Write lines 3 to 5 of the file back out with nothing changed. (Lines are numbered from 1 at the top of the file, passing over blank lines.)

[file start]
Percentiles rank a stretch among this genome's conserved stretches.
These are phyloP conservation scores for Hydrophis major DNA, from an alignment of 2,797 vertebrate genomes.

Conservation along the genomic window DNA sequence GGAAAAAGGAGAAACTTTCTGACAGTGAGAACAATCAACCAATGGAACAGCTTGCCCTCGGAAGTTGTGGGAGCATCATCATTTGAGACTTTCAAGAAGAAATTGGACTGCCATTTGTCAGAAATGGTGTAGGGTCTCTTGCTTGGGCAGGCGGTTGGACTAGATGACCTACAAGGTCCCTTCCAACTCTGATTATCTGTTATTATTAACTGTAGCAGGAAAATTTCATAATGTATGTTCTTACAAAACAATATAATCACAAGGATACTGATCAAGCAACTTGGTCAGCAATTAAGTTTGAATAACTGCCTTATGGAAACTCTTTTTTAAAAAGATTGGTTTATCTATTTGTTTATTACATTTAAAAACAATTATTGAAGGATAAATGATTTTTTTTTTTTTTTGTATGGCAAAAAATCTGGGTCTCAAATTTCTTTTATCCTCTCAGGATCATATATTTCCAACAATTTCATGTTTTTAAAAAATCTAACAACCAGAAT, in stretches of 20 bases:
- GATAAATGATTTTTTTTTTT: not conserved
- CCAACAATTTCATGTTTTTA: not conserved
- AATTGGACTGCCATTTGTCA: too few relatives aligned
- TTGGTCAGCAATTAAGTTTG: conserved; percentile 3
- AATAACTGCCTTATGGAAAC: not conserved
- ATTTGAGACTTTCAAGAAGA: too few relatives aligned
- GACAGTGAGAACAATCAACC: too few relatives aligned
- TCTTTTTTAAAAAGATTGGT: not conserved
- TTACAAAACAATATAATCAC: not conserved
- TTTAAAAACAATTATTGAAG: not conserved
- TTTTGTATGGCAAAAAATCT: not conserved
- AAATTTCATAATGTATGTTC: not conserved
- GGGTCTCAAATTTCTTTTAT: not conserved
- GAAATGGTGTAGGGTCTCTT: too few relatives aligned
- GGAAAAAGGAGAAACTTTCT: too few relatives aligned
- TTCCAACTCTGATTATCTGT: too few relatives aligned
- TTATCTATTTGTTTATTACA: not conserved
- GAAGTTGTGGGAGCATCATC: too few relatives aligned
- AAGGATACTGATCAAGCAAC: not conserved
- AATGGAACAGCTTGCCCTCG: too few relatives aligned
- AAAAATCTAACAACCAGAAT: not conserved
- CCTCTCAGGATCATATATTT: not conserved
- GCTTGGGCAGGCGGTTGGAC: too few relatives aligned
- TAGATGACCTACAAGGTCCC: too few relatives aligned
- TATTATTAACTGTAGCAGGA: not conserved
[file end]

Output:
Conservation along the genomic window DNA sequence GGAAAAAGGAGAAACTTTCTGACAGTGAGAACAATCAACCAATGGAACAGCTTGCCCTCGGAAGTTGTGGGAGCATCATCATTTGAGACTTTCAAGAAGAAATTGGACTGCCATTTGTCAGAAATGGTGTAGGGTCTCTTGCTTGGGCAGGCGGTTGGACTAGATGACCTACAAGGTCCCTTCCAACTCTGATTATCTGTTATTATTAACTGTAGCAGGAAAATTTCATAATGTATGTTCTTACAAAACAATATAATCACAAGGATACTGATCAAGCAACTTGGTCAGCAATTAAGTTTGAATAACTGCCTTATGGAAACTCTTTTTTAAAAAGATTGGTTTATCTATTTGTTTATTACATTTAAAAACAATTATTGAAGGATAAATGATTTTTTTTTTTTTTTGTATGGCAAAAAATCTGGGTCTCAAATTTCTTTTATCCTCTCAGGATCATATATTTCCAACAATTTCATGTTTTTAAAAAATCTAACAACCAGAAT, in stretches of 20 bases:
- GATAAATGATTTTTTTTTTT: not conserved
- CCAACAATTTCATGTTTTTA: not conserved